Evans said he expects to hear feedback on matters ranging from school security to building upkeep. The input from staff, parents and students will be used to craft clear goals, such as benchmarks for ACT scores, narrowing the achievement gap among ethnic groups or creating a technology plan for schools.
“Identifying a direction and course will be critical for us to show and demonstrate success,” Evans said.
The school is also conducting a study of its buildings. The district has built several new schools and renovated its oldest buildings, but those built in the 1950s or ’60s are starting to show their age, Evans said.
The initial plan should be completed by late January or February. But the district’s three-year deal with Cross & Joftus, a Bethesda, Md., consulting firm, includes periodic follow-ups and help implementing changes.
The total cost — a little more than $653,000 — will be shared equally by OPS, the Peter Kiewit Foundation, the Sherwood Foundation and the Greater Omaha Chamber of Commerce.
Andy Rikli, who became superintendent July 1, said there is an increased emphasis on planning in education, driven in part by the accountability movement.
“If a school’s going to adequately address all those pressures, they have to have a road map,” he said.
Papillion-La Vista, he said, has a number of well-crafted plans in areas such as human resources and curriculum and instruction. Now the district wants to bring them under one unified plan so it can start talking about long-term goals and aligning resources with those goals.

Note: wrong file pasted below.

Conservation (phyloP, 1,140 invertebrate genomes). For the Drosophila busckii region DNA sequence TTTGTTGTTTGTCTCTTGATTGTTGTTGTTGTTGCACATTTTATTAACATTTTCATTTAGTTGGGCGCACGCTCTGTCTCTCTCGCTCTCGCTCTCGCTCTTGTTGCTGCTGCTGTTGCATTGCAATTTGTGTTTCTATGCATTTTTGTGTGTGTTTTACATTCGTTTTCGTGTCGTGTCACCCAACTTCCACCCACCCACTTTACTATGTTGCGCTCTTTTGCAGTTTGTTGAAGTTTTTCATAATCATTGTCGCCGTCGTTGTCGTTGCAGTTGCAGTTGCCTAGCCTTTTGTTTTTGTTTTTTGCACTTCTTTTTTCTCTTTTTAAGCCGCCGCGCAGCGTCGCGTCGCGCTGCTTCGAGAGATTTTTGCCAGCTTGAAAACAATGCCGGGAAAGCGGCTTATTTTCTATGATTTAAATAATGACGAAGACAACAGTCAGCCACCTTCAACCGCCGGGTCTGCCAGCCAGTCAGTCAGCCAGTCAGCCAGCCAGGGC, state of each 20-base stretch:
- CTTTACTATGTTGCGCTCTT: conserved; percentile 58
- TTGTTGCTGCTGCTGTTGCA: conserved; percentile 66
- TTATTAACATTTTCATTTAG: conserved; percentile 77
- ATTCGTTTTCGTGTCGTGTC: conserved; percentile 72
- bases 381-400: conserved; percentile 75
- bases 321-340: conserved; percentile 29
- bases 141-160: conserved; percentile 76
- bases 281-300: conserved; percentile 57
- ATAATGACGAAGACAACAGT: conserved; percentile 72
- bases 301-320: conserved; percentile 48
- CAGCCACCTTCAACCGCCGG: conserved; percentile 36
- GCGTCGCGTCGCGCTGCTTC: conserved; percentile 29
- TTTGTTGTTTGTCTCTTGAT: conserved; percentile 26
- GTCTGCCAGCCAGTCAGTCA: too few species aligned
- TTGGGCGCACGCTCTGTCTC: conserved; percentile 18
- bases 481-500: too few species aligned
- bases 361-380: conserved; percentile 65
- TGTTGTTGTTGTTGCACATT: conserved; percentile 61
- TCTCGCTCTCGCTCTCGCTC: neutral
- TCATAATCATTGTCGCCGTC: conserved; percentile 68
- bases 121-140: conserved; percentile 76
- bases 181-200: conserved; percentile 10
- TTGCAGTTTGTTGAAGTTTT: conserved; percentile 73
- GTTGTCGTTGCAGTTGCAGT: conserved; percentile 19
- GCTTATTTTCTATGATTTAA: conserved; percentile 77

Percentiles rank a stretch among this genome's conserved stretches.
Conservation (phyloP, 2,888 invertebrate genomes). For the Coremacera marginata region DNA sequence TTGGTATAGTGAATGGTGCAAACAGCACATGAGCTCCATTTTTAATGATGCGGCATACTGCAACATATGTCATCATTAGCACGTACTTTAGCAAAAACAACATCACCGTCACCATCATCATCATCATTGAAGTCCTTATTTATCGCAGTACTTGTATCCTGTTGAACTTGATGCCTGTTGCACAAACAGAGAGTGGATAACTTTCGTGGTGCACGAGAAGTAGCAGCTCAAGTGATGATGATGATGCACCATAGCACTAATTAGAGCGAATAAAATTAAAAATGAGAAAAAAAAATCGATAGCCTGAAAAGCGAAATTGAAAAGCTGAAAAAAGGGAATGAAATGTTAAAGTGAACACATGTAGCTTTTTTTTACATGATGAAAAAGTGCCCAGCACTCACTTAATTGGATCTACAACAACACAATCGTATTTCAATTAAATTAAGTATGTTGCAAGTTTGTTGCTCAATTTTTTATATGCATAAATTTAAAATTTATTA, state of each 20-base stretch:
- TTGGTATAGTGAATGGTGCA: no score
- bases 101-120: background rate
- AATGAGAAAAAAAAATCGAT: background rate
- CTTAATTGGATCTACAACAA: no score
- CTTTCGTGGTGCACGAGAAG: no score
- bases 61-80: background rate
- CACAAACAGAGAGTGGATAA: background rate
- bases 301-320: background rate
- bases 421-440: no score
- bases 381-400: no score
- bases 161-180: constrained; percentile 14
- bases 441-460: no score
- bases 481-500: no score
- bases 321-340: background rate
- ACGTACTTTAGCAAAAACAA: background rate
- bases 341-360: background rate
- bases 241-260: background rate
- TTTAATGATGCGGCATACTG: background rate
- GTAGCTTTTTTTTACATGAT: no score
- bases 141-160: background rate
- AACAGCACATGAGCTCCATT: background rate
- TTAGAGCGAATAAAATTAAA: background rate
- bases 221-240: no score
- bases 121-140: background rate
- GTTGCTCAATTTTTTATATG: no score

He plans to start discussing planning with the school board today and spend the school year getting ready. He hopes to bring in someone to lead the discussion. Sometimes it can be difficult for people within an organization to take a truly objective look, he said.
Patrick Slattery, superintendent of archdiocesan schools, said strategic planning is just good practice, and the kind of thing that businesses have been doing for decades. The archdiocese has been going through the process over the past two years, with the help of a Wisconsin-based company. Now his office is refining its response to that vision and providing a template for schools to prepare their own.
Brett Richards, Springfield Platteview’s superintendent since July 2012, said it’s too easy to get distracted without a plan.
With accountability, he said, districts are getting good at looking at data and seeing where they need to improve and at setting goals and determining how to measure them.
The district, once known as South Sarpy, went through a strategic planning process several years ago. Its current name was one result of it.
The district’s mission calls for creating 21st century learners, Richards said. An initiative to provide each junior and senior high school student with an iPad grew out of that. The district also is looking to increase college credit offerings.
It also is looking at its facilities. Science labs and media centers aren’t meeting today’s needs, Richards said, and safety features are lacking. Earlier this month the school board agreed to put a bond issue before voters to fund building renovations and additions.